Government Relations: Political Concerns Over U.S. Shift to LNG Exporter

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With new techniques to access shale gas in the United States resulting in dramatic increases in supply and as a consequence, lower prices for consumers, terminals originally constructed to import LNG are now attempting to convert to LNG export terminals. Multiple applications to approve LNG export facilities are pending before the Department of Energy (DOE) and the Federal Energy Regulatory Commission (FERC). This has caused some in Congress to complain that exporting LNG to foreign markets may result in negative economic and environmental consequences in the U.S.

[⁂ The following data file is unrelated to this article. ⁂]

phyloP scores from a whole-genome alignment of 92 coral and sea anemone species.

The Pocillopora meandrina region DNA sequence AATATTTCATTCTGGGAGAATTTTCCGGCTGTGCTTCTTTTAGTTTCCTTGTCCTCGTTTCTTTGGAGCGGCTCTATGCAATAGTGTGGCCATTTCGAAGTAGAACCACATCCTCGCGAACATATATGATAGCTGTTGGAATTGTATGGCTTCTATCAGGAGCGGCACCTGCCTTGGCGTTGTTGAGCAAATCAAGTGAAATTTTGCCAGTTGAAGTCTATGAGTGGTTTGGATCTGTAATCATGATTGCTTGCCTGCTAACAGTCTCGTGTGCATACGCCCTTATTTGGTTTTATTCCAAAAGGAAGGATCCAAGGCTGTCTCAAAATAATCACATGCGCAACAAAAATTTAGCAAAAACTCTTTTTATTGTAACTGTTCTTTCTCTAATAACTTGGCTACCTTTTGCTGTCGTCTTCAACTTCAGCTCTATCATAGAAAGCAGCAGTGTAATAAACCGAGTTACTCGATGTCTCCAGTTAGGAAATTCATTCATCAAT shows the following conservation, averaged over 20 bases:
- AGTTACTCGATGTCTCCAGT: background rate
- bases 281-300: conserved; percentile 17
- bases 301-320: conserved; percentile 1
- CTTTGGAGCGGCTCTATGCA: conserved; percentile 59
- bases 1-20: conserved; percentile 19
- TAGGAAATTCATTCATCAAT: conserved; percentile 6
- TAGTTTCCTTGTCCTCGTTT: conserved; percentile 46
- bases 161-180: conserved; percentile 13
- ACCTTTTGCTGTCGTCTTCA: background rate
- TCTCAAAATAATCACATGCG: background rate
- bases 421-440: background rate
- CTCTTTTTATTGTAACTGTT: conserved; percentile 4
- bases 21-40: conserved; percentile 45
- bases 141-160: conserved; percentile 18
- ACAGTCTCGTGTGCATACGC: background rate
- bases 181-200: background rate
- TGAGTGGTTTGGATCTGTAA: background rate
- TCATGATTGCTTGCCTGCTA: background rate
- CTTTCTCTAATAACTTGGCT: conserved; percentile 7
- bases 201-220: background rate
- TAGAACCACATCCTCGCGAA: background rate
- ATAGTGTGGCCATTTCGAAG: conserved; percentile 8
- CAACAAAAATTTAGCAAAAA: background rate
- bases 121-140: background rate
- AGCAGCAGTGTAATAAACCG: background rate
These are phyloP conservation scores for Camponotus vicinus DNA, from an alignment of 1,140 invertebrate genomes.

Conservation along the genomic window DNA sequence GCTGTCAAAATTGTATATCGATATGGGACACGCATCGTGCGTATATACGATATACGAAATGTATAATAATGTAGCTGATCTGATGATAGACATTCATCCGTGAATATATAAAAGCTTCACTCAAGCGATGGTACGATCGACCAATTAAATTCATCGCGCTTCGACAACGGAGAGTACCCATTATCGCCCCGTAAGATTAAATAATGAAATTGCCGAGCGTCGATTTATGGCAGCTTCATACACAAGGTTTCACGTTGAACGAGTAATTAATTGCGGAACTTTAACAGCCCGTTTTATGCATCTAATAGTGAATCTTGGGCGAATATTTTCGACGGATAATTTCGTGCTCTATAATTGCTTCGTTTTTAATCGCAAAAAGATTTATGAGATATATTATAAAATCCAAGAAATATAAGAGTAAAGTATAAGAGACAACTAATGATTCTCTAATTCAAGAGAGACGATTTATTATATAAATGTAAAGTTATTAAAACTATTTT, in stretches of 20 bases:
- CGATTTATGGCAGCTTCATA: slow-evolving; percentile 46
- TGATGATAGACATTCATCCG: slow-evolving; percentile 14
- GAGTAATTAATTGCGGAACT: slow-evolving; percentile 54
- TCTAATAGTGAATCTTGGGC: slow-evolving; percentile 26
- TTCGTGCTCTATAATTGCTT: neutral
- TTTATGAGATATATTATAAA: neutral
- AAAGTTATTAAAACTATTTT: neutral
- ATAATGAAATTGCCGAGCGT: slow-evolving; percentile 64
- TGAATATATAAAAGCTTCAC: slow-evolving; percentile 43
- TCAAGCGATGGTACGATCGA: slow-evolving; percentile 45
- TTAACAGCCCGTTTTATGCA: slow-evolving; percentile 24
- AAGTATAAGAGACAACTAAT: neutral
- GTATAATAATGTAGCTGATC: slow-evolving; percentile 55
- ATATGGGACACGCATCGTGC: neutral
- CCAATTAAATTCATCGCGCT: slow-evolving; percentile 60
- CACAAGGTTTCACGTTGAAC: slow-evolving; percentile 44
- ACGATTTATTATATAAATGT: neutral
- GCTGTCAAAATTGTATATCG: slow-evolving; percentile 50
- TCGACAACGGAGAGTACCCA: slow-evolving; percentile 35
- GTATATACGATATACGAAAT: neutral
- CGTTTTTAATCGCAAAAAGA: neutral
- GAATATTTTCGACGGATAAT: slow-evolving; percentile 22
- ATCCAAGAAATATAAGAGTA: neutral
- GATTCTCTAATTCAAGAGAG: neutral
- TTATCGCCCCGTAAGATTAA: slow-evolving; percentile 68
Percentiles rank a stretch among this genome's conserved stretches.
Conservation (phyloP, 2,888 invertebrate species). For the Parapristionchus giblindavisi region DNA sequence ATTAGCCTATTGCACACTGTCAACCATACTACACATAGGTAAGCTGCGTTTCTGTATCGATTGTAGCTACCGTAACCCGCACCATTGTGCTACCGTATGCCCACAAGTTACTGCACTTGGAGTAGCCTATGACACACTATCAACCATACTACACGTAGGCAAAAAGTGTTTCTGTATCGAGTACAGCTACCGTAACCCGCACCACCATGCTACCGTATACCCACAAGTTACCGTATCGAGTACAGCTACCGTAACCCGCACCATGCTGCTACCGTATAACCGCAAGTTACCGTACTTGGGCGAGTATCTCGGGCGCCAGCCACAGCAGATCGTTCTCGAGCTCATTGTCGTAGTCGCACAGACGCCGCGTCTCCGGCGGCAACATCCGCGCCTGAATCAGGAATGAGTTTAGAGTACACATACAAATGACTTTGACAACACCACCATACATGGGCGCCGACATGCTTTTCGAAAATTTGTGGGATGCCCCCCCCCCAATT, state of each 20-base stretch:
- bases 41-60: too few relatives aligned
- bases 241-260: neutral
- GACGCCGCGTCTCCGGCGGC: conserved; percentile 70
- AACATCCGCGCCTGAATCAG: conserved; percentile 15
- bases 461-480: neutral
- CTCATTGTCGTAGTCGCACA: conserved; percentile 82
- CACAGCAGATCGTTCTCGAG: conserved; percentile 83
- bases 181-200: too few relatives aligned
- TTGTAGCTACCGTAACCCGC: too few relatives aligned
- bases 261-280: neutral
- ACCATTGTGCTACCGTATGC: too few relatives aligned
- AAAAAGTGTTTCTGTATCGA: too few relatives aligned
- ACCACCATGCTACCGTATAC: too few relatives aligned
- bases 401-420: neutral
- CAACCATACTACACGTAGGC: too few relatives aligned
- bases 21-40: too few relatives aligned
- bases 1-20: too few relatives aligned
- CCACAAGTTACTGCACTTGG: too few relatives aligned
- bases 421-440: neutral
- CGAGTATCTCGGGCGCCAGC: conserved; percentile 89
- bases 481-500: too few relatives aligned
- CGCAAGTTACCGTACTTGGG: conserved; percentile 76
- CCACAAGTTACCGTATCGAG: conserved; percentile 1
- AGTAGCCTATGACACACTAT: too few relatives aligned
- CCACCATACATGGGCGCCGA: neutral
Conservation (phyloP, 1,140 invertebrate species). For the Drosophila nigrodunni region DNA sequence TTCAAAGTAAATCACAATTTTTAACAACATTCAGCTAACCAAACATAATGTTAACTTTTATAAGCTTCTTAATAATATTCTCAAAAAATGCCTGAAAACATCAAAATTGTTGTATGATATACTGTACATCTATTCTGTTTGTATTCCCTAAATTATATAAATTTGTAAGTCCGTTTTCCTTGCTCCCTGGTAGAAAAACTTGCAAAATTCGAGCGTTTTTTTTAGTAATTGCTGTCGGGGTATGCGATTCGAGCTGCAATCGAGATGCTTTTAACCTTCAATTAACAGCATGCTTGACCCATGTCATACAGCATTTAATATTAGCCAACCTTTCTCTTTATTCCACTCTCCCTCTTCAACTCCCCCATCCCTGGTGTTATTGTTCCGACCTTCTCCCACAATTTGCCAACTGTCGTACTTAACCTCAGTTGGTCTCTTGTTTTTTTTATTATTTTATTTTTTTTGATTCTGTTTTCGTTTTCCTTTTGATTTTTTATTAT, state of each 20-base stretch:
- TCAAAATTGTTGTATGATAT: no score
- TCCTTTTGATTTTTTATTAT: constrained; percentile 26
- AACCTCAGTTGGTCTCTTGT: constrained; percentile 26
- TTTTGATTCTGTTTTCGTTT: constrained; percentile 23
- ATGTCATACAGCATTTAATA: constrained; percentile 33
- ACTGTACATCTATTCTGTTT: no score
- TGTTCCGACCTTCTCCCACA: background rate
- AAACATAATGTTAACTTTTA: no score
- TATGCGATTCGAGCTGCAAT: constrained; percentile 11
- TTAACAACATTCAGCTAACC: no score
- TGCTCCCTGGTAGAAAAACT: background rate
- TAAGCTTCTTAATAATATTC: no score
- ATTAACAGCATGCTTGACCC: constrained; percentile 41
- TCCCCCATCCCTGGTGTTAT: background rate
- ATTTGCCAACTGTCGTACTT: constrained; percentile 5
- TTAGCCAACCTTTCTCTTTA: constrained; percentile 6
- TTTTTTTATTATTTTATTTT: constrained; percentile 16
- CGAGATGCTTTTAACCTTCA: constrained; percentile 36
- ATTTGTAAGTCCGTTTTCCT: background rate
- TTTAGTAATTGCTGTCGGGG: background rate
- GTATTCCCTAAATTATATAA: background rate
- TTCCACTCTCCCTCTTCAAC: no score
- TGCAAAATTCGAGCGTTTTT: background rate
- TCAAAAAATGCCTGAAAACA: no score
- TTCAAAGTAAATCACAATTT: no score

On February 14, 2012, Congressman Ed Markey (D-MA), the Ranking Minority Member of the House Natural Resources Committee, introduced two bills to prohibit LNG exports. H.R. 4024, the North America Natural Gas Security and Consumer Protection Act, would prohibit FERC from approving any new domestic LNG export terminals until 2025. Congressman Markey also introduced H.R. 4025, the Keep American Natural Gas Here Act, which would require the Secretary of the Interior to ensure that all natural gas produced on federal lands be offered for sale only in the U.S. and prohibit natural gas pipelines that cross federal lands from shipping gas for export.

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